As used herein the terms "chondroinductive agent" or "chondroinductive factor" refers to any natural or synthetic, organic or inorganic chemical or biochemical compound or combination or mixture of compounds, or any mechanical or other physical device, container, influence or force that can be applied to human mesenchymal stem cells which are in a three dimensional format so as to effect their in vitro chondrogenic induction or the production of chondrocytes. The chondroinductive agent is preferably selected, individually or in combination, from the group consisting of (i) a glucocorticoid such as dexamethasone; (ii) a member of the transforming growth factor-β superfamily such as a bone morphogenic protein (preferably BMP-2 or BMP-4), TGF-β1, inhibin A or chondrogenic stimulating activity factor (CSA); (iii) a component of the collagenous extracellular matrix such as collagen I (particularly in the form of a gel); and (iv) a vitamin A analog such as retinoic acid.

As used herein the term "chemically defined medium" refers to a maintenance, growth or culture medium in which the composition of the invention can undergo in vitro chondrogenesis, particularly in accordance with the methods of the invention, and includes a minimum essential medium, ascorbate or an analog thereof, an iron source and insulin or an insulin-like growth factor.

As used herein the term "minimum essential medium" refers to any serum-free animal cell culture preparation or medium of known composition which will support the viability of human mesenchymal stem cells in vitro. Examples are any of the Eagle's based media, i.e., Dulbecco's Modified Eagle's Medium (DMEM); Iscove's Modified Eagle's Medium, alpha Modified Eagle's Medium, and also McCoy's 5A and BGJb (Fitton-Jackson Modification).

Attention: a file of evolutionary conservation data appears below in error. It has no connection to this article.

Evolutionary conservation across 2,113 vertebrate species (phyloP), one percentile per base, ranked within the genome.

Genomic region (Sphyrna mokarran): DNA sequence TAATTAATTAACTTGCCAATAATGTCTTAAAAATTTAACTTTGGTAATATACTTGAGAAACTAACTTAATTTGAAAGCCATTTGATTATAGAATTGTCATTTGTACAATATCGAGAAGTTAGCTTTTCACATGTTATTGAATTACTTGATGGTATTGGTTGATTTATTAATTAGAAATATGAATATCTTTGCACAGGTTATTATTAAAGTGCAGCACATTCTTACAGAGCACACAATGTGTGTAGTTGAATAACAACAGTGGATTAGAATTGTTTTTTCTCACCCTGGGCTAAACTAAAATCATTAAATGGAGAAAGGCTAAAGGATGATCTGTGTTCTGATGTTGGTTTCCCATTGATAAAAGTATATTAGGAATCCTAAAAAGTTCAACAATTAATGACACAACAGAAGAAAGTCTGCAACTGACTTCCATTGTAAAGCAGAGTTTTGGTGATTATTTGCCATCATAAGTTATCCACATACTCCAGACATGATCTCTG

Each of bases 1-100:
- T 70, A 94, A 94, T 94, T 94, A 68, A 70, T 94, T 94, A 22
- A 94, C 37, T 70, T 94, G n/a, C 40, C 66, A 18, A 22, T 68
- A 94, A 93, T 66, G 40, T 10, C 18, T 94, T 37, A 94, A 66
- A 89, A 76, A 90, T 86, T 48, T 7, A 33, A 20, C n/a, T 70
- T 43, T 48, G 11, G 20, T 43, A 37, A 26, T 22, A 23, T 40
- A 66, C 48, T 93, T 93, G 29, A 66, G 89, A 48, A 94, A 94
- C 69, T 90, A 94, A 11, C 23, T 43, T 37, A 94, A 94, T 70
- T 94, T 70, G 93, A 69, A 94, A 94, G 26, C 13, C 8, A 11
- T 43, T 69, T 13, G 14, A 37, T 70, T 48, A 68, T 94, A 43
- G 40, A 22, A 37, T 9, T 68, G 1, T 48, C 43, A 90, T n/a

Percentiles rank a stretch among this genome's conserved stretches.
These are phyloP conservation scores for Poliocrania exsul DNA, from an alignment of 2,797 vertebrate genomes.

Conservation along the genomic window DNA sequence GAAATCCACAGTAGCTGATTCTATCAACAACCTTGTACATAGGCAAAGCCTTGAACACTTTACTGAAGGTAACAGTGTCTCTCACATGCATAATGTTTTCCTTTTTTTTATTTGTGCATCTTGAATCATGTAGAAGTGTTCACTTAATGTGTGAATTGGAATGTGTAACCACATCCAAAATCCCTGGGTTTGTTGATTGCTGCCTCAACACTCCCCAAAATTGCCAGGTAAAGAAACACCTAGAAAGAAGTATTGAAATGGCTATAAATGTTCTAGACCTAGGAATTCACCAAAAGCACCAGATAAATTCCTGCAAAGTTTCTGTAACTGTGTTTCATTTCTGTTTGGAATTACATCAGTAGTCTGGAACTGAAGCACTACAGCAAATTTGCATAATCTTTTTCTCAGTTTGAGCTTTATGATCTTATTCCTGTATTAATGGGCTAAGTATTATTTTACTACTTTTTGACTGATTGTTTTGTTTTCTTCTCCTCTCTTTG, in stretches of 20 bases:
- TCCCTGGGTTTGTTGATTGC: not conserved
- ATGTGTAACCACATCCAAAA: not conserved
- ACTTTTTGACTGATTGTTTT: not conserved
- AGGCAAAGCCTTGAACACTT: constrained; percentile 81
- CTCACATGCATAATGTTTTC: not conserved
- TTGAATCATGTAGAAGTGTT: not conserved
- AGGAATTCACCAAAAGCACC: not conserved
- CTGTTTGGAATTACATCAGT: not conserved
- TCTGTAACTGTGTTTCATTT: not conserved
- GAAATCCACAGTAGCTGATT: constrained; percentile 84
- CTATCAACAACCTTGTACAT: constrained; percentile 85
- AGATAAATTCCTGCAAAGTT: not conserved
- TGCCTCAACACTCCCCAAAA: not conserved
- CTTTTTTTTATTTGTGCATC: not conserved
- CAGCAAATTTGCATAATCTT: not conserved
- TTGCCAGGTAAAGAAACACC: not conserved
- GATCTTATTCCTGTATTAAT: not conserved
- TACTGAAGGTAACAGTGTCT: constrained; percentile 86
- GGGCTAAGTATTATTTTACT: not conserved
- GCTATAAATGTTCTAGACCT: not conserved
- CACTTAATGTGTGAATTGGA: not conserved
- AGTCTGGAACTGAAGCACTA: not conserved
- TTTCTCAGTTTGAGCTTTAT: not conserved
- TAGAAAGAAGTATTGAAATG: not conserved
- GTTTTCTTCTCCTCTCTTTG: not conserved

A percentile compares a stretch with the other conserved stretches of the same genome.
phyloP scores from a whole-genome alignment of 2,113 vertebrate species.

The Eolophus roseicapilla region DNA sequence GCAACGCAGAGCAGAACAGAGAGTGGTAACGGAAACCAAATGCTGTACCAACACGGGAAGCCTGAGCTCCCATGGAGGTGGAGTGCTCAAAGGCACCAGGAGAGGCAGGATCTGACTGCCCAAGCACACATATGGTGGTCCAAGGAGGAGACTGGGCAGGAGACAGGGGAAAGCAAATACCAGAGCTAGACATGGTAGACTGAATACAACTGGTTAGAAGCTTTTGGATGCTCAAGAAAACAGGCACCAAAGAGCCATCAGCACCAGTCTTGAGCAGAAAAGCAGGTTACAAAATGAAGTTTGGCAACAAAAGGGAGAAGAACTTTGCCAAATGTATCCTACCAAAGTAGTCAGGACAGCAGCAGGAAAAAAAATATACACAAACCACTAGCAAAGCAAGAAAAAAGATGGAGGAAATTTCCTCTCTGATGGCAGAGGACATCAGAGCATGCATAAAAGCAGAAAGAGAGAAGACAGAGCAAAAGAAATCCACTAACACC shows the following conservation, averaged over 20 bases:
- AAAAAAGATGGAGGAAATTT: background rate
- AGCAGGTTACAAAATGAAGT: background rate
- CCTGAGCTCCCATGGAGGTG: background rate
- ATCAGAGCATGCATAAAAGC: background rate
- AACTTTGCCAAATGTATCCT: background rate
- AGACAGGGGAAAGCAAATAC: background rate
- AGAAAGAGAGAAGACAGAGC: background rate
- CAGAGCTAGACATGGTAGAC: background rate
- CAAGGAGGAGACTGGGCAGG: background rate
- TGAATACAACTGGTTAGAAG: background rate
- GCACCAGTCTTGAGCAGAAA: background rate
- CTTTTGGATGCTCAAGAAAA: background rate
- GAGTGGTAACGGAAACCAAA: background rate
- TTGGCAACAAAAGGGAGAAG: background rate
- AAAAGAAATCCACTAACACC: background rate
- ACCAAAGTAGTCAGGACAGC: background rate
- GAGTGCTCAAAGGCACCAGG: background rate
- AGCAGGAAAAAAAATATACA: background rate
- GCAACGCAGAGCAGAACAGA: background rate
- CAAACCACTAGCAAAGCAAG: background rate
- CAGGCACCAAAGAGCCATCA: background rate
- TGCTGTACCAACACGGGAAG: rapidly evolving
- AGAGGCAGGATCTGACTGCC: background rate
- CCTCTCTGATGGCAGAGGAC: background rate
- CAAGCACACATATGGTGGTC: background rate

As used herein the term "iron source" refers to any species that will release the reduced, ferric, form of iron to the medium, including but not limited to transferrin, FeSO4 or ferritin.

As used herein the term "insulin" refers to any of the various insulins that are known. Insulins are divided into three categories according to promptness, duration and intensity of action following subcutaneous administration, i.e., as mentioned above, rapid, intermediate or long-acting. Crystalline regular insulin is prepared by precipitation in the presence of zinc chloride and modified forms have been developed to alter the pattern of activity. Protamine zinc insulin (PZI) is the result of the reaction of insulin and zinc with the basic protein, protamine, to form a protein complex which dissolves and is absorbed more slowly than crystalline regular insulin but is highly reliable for absorption at a steady rate. Isophane is a modified crystalline protamine zinc insulin whose effects are comparable to a mixture of predominantly regular insulin with a lesser portion of protamine zinc insulin. The extended and prompt insulin-zinc suspensions are also contemplated for use in the invention. The insulin can be, for example, of human bovine, ovine or other animal origin or can be a recombinant product.